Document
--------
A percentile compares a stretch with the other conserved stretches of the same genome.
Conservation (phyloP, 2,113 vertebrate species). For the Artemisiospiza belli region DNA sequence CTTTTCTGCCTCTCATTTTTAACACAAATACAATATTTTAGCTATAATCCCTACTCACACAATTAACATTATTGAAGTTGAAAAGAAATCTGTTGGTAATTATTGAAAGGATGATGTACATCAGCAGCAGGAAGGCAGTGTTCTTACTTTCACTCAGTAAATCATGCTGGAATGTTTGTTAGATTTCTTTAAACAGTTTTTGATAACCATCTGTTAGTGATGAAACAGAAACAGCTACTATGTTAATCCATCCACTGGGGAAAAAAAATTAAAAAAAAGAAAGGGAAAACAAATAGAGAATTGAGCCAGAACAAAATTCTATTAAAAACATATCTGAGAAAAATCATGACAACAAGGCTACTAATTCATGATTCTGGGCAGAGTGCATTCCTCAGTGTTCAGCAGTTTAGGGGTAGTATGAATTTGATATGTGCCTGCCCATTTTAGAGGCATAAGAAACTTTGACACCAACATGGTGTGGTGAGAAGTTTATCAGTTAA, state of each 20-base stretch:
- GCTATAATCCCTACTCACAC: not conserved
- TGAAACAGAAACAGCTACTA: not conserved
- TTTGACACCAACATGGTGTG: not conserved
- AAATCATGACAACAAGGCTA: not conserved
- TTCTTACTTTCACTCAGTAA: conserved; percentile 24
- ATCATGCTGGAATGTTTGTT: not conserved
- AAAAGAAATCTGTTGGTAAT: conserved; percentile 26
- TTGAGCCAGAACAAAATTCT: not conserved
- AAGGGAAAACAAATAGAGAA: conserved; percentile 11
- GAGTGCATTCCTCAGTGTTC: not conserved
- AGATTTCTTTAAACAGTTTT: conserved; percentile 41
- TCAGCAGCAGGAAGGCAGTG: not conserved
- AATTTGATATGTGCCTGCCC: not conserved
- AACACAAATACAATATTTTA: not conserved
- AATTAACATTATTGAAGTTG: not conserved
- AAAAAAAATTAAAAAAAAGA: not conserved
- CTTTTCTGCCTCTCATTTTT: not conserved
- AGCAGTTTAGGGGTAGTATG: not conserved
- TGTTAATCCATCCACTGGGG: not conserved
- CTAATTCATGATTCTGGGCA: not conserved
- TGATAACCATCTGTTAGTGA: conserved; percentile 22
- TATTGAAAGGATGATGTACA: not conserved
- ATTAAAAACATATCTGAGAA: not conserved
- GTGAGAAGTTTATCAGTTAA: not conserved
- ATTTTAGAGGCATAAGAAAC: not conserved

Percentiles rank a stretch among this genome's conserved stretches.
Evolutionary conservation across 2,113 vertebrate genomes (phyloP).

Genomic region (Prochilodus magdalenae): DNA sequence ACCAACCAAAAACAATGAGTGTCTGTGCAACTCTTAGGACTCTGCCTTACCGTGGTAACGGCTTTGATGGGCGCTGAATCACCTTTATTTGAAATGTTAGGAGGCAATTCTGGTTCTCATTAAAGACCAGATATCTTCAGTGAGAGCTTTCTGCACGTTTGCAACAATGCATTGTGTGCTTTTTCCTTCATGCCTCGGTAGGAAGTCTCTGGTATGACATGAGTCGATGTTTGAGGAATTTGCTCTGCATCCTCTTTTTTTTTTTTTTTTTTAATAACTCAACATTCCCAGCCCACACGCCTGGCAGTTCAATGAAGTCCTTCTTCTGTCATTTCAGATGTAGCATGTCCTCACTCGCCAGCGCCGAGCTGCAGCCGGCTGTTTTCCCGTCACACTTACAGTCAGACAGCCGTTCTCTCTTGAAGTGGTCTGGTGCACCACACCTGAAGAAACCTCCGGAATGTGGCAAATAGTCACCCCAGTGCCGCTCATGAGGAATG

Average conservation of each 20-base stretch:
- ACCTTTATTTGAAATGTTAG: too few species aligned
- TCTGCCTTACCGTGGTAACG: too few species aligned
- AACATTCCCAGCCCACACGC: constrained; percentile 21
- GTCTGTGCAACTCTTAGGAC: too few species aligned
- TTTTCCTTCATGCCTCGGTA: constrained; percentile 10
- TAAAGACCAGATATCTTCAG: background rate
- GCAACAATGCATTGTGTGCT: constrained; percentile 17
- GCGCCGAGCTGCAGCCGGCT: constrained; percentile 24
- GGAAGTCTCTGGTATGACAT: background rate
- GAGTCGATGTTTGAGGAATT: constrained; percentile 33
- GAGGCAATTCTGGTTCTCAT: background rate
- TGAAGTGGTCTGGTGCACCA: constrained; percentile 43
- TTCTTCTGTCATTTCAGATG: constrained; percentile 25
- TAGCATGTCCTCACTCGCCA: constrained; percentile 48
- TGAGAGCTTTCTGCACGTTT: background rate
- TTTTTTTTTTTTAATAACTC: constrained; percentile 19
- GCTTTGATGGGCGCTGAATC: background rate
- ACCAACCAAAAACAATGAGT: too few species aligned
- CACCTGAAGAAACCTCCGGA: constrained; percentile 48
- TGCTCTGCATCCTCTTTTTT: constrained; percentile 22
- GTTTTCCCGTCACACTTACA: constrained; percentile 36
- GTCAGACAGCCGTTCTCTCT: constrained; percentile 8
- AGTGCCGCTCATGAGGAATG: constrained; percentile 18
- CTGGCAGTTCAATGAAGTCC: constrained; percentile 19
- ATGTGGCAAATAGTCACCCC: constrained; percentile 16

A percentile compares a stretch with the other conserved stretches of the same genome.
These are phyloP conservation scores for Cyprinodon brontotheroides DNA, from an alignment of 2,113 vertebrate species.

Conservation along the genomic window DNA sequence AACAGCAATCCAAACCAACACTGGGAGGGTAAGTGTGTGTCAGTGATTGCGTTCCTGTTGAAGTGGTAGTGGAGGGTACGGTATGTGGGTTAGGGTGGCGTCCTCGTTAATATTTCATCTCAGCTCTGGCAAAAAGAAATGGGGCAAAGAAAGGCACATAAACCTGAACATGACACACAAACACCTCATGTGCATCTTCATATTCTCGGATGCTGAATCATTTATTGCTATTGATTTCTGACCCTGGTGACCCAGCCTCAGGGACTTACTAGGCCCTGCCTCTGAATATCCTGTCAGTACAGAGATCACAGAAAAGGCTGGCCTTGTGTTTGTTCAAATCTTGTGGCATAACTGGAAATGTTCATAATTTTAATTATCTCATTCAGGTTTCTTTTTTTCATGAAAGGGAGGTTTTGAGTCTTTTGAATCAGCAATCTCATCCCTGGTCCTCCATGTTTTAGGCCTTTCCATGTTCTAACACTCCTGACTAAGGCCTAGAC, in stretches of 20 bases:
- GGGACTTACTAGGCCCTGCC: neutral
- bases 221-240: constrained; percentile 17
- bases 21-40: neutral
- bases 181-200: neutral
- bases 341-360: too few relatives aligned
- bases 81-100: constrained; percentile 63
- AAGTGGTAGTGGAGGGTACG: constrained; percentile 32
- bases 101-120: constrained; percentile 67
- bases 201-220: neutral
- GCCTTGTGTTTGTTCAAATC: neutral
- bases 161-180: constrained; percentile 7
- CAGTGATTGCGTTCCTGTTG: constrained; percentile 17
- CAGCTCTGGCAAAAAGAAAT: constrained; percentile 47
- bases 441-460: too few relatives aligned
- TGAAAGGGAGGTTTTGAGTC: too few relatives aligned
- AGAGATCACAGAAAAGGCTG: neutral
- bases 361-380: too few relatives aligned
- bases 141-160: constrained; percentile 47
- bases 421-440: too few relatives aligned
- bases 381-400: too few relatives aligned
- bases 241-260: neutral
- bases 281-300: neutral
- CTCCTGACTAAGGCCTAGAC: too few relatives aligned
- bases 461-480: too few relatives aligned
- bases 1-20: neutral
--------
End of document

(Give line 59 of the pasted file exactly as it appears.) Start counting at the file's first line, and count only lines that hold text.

Conservation along the genomic window DNA sequence AACAGCAATCCAAACCAACACTGGGAGGGTAAGTGTGTGTCAGTGATTGCGTTCCTGTTGAAGTGGTAGTGGAGGGTACGGTATGTGGGTTAGGGTGGCGTCCTCGTTAATATTTCATCTCAGCTCTGGCAAAAAGAAATGGGGCAAAGAAAGGCACATAAACCTGAACATGACACACAAACACCTCATGTGCATCTTCATATTCTCGGATGCTGAATCATTTATTGCTATTGATTTCTGACCCTGGTGACCCAGCCTCAGGGACTTACTAGGCCCTGCCTCTGAATATCCTGTCAGTACAGAGATCACAGAAAAGGCTGGCCTTGTGTTTGTTCAAATCTTGTGGCATAACTGGAAATGTTCATAATTTTAATTATCTCATTCAGGTTTCTTTTTTTCATGAAAGGGAGGTTTTGAGTCTTTTGAATCAGCAATCTCATCCCTGGTCCTCCATGTTTTAGGCCTTTCCATGTTCTAACACTCCTGACTAAGGCCTAGAC, in stretches of 20 bases: